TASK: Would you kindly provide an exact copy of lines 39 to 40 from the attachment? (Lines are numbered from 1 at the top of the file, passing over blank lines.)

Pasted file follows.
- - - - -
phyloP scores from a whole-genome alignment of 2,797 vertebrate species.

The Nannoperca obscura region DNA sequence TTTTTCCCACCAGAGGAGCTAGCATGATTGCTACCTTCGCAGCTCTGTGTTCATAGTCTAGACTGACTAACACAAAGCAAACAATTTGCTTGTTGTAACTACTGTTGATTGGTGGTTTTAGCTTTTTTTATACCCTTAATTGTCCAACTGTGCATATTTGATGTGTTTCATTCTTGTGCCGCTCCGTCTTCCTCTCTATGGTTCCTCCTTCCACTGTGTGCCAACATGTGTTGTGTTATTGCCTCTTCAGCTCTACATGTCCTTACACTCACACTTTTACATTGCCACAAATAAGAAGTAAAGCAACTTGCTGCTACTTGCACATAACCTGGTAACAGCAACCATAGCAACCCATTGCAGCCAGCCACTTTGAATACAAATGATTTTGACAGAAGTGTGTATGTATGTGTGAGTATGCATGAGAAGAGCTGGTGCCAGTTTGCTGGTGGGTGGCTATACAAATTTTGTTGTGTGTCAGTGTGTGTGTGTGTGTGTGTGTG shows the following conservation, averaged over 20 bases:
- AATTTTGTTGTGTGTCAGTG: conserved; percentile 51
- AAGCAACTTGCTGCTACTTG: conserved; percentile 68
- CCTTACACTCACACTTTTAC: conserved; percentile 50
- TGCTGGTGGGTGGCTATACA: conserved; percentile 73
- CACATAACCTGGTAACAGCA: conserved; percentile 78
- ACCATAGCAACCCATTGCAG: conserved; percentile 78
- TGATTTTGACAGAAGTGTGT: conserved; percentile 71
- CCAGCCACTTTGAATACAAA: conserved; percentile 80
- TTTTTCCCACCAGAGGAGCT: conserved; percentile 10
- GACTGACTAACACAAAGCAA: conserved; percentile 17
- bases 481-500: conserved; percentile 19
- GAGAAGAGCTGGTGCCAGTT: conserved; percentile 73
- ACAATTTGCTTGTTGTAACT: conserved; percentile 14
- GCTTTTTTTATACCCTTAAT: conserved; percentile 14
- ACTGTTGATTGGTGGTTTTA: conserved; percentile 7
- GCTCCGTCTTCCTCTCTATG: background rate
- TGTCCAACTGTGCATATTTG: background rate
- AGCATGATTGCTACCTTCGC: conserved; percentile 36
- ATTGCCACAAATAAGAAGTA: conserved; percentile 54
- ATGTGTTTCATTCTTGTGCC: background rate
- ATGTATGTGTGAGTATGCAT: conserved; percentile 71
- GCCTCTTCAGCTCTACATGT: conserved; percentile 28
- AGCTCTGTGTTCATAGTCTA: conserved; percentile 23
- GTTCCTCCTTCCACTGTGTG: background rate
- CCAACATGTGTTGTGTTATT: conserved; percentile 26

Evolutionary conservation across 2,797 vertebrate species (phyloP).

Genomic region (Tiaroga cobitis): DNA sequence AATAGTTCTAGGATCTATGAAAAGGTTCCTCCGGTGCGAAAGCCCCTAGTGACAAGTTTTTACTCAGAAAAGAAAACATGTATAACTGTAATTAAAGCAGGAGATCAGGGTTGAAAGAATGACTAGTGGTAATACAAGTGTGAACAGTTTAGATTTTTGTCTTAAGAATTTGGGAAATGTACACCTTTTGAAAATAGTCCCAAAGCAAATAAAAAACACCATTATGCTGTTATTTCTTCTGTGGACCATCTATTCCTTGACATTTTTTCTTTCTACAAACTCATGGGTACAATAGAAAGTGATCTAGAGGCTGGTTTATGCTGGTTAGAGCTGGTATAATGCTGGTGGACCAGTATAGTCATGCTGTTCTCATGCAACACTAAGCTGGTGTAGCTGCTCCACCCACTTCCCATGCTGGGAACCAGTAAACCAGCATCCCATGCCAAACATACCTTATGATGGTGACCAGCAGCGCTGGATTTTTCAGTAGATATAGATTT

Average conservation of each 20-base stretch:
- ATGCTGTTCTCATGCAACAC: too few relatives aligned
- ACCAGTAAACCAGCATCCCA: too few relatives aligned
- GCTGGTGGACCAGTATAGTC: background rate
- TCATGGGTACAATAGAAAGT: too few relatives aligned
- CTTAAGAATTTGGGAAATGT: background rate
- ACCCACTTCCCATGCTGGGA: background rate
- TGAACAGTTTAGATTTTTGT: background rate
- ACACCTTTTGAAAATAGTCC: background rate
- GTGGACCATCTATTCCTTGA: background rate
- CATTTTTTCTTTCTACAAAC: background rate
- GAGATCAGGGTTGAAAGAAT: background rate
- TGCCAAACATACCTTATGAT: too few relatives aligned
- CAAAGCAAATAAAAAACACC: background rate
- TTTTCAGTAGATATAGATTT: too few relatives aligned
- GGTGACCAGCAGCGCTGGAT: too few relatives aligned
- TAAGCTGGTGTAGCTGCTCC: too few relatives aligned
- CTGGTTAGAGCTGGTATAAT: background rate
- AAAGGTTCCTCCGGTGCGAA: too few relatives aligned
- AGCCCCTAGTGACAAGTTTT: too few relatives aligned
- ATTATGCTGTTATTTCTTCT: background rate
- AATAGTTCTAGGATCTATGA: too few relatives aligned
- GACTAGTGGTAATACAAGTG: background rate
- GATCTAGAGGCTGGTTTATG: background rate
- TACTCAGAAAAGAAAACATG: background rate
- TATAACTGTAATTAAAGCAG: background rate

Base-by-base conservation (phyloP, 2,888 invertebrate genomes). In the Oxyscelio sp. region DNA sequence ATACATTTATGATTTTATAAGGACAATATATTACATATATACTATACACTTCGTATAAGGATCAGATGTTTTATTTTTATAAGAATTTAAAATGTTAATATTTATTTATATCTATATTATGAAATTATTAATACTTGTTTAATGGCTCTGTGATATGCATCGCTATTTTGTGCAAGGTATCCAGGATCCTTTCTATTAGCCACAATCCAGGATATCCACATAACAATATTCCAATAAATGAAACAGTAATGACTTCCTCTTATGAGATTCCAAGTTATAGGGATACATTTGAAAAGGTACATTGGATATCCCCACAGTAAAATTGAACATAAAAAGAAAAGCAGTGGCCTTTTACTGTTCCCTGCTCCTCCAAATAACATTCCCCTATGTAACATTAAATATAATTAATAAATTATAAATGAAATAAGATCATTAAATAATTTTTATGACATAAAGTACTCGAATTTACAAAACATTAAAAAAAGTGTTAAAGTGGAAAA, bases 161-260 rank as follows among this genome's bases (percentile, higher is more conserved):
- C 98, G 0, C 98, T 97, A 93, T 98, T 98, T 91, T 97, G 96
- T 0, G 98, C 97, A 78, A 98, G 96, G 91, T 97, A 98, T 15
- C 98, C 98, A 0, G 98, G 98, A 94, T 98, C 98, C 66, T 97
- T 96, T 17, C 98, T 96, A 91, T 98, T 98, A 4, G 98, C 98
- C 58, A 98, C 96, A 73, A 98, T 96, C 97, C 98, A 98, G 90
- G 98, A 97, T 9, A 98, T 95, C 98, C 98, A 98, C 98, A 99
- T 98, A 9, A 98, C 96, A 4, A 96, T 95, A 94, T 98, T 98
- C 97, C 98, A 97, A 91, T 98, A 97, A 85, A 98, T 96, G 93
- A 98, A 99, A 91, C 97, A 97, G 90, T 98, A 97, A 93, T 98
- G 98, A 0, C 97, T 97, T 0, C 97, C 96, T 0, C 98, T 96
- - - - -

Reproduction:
- GTGGACCATCTATTCCTTGA: background rate
- CATTTTTTCTTTCTACAAAC: background rate